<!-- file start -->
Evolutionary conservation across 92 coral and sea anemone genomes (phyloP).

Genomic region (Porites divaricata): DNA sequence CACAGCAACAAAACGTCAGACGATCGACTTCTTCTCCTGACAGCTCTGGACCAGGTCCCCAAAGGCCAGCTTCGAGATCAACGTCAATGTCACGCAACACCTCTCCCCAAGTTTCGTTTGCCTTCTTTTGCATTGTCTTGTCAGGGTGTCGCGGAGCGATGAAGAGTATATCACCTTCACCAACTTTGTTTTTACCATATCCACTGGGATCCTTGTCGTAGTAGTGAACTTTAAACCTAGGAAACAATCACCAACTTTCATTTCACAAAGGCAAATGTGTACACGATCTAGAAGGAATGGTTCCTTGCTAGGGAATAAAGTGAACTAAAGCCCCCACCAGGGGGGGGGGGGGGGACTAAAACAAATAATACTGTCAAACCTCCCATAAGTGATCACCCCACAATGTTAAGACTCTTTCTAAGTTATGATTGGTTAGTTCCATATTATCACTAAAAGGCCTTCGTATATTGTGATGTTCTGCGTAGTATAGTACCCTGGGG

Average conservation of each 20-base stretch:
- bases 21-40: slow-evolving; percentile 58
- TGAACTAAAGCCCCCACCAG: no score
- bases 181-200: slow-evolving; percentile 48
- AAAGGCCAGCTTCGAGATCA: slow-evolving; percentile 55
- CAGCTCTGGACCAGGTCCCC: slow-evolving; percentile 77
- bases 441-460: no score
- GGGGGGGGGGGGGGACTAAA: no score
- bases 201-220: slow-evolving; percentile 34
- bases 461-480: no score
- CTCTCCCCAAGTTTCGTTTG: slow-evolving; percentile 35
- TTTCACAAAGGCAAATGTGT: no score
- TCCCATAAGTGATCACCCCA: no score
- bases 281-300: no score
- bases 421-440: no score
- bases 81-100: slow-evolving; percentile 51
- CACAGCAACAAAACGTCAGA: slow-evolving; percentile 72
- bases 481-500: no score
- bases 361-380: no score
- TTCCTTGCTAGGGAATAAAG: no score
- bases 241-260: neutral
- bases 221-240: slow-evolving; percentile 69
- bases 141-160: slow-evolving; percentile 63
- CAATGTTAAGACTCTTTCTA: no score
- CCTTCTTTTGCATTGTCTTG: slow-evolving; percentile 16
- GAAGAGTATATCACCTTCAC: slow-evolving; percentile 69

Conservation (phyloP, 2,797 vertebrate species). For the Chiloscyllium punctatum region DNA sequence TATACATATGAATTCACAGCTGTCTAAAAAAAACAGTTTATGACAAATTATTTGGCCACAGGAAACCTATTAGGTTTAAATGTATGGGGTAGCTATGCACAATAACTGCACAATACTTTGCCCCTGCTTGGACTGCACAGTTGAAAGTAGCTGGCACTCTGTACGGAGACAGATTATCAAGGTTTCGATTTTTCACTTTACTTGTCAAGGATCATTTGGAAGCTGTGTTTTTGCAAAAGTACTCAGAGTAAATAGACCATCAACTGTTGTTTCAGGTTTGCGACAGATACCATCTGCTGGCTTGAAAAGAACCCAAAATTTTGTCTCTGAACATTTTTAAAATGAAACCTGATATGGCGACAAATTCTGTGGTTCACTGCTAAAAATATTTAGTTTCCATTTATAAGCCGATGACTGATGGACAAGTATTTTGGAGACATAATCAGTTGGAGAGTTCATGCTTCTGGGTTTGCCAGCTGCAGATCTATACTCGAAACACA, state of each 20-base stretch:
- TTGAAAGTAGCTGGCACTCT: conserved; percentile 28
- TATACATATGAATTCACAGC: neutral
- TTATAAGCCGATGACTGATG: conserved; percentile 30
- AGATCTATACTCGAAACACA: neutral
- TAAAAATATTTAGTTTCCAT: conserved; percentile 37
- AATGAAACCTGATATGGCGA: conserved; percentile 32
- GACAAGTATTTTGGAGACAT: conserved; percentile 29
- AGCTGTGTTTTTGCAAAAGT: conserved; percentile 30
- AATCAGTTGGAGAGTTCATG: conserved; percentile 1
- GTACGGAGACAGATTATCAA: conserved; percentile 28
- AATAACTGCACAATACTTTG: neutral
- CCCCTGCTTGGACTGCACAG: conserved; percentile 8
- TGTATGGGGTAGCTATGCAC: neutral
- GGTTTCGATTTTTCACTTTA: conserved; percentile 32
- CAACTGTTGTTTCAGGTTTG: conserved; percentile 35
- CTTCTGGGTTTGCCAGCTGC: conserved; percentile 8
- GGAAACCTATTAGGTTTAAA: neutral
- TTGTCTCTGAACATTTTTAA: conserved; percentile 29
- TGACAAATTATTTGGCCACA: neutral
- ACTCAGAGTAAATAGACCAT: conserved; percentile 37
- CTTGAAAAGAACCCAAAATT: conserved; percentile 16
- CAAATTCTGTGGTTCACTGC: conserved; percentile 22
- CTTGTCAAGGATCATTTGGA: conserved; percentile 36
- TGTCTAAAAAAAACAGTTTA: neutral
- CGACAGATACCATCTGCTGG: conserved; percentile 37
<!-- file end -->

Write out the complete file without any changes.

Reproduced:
Evolutionary conservation across 92 coral and sea anemone genomes (phyloP).

Genomic region (Porites divaricata): DNA sequence CACAGCAACAAAACGTCAGACGATCGACTTCTTCTCCTGACAGCTCTGGACCAGGTCCCCAAAGGCCAGCTTCGAGATCAACGTCAATGTCACGCAACACCTCTCCCCAAGTTTCGTTTGCCTTCTTTTGCATTGTCTTGTCAGGGTGTCGCGGAGCGATGAAGAGTATATCACCTTCACCAACTTTGTTTTTACCATATCCACTGGGATCCTTGTCGTAGTAGTGAACTTTAAACCTAGGAAACAATCACCAACTTTCATTTCACAAAGGCAAATGTGTACACGATCTAGAAGGAATGGTTCCTTGCTAGGGAATAAAGTGAACTAAAGCCCCCACCAGGGGGGGGGGGGGGGACTAAAACAAATAATACTGTCAAACCTCCCATAAGTGATCACCCCACAATGTTAAGACTCTTTCTAAGTTATGATTGGTTAGTTCCATATTATCACTAAAAGGCCTTCGTATATTGTGATGTTCTGCGTAGTATAGTACCCTGGGG

Average conservation of each 20-base stretch:
- bases 21-40: slow-evolving; percentile 58
- TGAACTAAAGCCCCCACCAG: no score
- bases 181-200: slow-evolving; percentile 48
- AAAGGCCAGCTTCGAGATCA: slow-evolving; percentile 55
- CAGCTCTGGACCAGGTCCCC: slow-evolving; percentile 77
- bases 441-460: no score
- GGGGGGGGGGGGGGACTAAA: no score
- bases 201-220: slow-evolving; percentile 34
- bases 461-480: no score
- CTCTCCCCAAGTTTCGTTTG: slow-evolving; percentile 35
- TTTCACAAAGGCAAATGTGT: no score
- TCCCATAAGTGATCACCCCA: no score
- bases 281-300: no score
- bases 421-440: no score
- bases 81-100: slow-evolving; percentile 51
- CACAGCAACAAAACGTCAGA: slow-evolving; percentile 72
- bases 481-500: no score
- bases 361-380: no score
- TTCCTTGCTAGGGAATAAAG: no score
- bases 241-260: neutral
- bases 221-240: slow-evolving; percentile 69
- bases 141-160: slow-evolving; percentile 63
- CAATGTTAAGACTCTTTCTA: no score
- CCTTCTTTTGCATTGTCTTG: slow-evolving; percentile 16
- GAAGAGTATATCACCTTCAC: slow-evolving; percentile 69

Conservation (phyloP, 2,797 vertebrate species). For the Chiloscyllium punctatum region DNA sequence TATACATATGAATTCACAGCTGTCTAAAAAAAACAGTTTATGACAAATTATTTGGCCACAGGAAACCTATTAGGTTTAAATGTATGGGGTAGCTATGCACAATAACTGCACAATACTTTGCCCCTGCTTGGACTGCACAGTTGAAAGTAGCTGGCACTCTGTACGGAGACAGATTATCAAGGTTTCGATTTTTCACTTTACTTGTCAAGGATCATTTGGAAGCTGTGTTTTTGCAAAAGTACTCAGAGTAAATAGACCATCAACTGTTGTTTCAGGTTTGCGACAGATACCATCTGCTGGCTTGAAAAGAACCCAAAATTTTGTCTCTGAACATTTTTAAAATGAAACCTGATATGGCGACAAATTCTGTGGTTCACTGCTAAAAATATTTAGTTTCCATTTATAAGCCGATGACTGATGGACAAGTATTTTGGAGACATAATCAGTTGGAGAGTTCATGCTTCTGGGTTTGCCAGCTGCAGATCTATACTCGAAACACA, state of each 20-base stretch:
- TTGAAAGTAGCTGGCACTCT: conserved; percentile 28
- TATACATATGAATTCACAGC: neutral
- TTATAAGCCGATGACTGATG: conserved; percentile 30
- AGATCTATACTCGAAACACA: neutral
- TAAAAATATTTAGTTTCCAT: conserved; percentile 37
- AATGAAACCTGATATGGCGA: conserved; percentile 32
- GACAAGTATTTTGGAGACAT: conserved; percentile 29
- AGCTGTGTTTTTGCAAAAGT: conserved; percentile 30
- AATCAGTTGGAGAGTTCATG: conserved; percentile 1
- GTACGGAGACAGATTATCAA: conserved; percentile 28
- AATAACTGCACAATACTTTG: neutral
- CCCCTGCTTGGACTGCACAG: conserved; percentile 8
- TGTATGGGGTAGCTATGCAC: neutral
- GGTTTCGATTTTTCACTTTA: conserved; percentile 32
- CAACTGTTGTTTCAGGTTTG: conserved; percentile 35
- CTTCTGGGTTTGCCAGCTGC: conserved; percentile 8
- GGAAACCTATTAGGTTTAAA: neutral
- TTGTCTCTGAACATTTTTAA: conserved; percentile 29
- TGACAAATTATTTGGCCACA: neutral
- ACTCAGAGTAAATAGACCAT: conserved; percentile 37
- CTTGAAAAGAACCCAAAATT: conserved; percentile 16
- CAAATTCTGTGGTTCACTGC: conserved; percentile 22
- CTTGTCAAGGATCATTTGGA: conserved; percentile 36
- TGTCTAAAAAAAACAGTTTA: neutral
- CGACAGATACCATCTGCTGG: conserved; percentile 37